Practically no useful economic dialogue exists between users and providers on the advantages of saving, efficiency and renewable production. We desperately need a "decoupling" of consumption and the profits of energy suppliers. Energy auditors under a EU or national guidance could establish compensations for achieving efficiency and savings for consumers. They should subsidize change in appliances, climatisers and light fixtures. It should be noted that the cost of generating each new kilowatt of electricity is more than five times that of saving one. Especially important is the great void that exists in the integration of information technology and our daily energy system. An IT and electricity convergence could reduce energy consumption radically in the building sector that represents 40% of our electricity consumed. IT could match electricity needs with the time when the energy is available. Why can´t a washing machine or other appliances work when the electricity is available? Why can´t we make flexible an important part of energy supply and demand through IT and a modulated pricing system? This would save a great deal of CO2 and eliminate the need for hundreds of new power stations.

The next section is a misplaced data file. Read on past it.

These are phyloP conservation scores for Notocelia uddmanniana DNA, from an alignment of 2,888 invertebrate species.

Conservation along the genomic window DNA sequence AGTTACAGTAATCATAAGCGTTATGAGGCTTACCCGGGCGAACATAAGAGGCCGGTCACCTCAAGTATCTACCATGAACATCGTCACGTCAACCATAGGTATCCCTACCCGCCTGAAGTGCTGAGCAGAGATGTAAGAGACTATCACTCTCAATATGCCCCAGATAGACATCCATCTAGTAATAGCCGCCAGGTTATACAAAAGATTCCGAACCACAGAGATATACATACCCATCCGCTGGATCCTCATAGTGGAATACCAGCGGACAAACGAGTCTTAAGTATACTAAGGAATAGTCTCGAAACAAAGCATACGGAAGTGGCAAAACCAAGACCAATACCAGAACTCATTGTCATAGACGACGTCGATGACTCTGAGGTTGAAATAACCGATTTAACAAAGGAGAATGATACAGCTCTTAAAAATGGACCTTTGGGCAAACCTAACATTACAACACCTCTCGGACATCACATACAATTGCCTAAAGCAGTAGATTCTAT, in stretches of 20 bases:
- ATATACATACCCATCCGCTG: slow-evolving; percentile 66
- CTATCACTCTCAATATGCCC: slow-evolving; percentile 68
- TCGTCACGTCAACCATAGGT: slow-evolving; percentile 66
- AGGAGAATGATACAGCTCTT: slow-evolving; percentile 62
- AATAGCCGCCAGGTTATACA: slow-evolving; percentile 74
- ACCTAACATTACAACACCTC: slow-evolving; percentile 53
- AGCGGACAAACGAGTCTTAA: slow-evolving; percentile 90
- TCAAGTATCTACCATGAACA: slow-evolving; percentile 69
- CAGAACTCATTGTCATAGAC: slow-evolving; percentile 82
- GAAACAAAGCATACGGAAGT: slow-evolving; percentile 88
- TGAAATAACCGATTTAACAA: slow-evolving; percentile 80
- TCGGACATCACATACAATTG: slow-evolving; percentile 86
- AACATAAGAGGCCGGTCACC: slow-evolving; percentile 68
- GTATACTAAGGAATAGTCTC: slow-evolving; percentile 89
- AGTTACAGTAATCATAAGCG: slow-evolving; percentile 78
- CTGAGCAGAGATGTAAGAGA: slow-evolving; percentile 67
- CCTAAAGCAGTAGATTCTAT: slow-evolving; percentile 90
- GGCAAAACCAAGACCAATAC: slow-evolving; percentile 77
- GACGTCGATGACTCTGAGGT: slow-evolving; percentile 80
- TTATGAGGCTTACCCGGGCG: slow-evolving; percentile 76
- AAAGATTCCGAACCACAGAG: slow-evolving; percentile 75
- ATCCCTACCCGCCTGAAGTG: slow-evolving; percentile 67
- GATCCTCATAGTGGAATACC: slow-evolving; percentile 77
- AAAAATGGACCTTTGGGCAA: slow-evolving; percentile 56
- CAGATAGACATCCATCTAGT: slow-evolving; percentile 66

Our homes can be the centre of our fight against climate change. The production of cement in the world produces around as much CO2 as all the passenger calls in the world. The standards for building homes (materials, energy efficiency, life-cycle analysis) should be as important as the CO2 emissions of cars. Many of our buildings can be net energy producers as opposed to great consumers as at present. This demands a clear tax structure to promote new bioclimatic designs, a new materials economy low in carbon, an intelligent and informed exchange of electricity between homes and the grid.
Laws and regulations are primordial. For example, each Californian produces half the emissions as his or her fellow American. This is not due to personal choice but to policies on CO2 emissions of cars, efficiency norms on appliances, machines... This means billions in savings and has had a positive effect on the economy.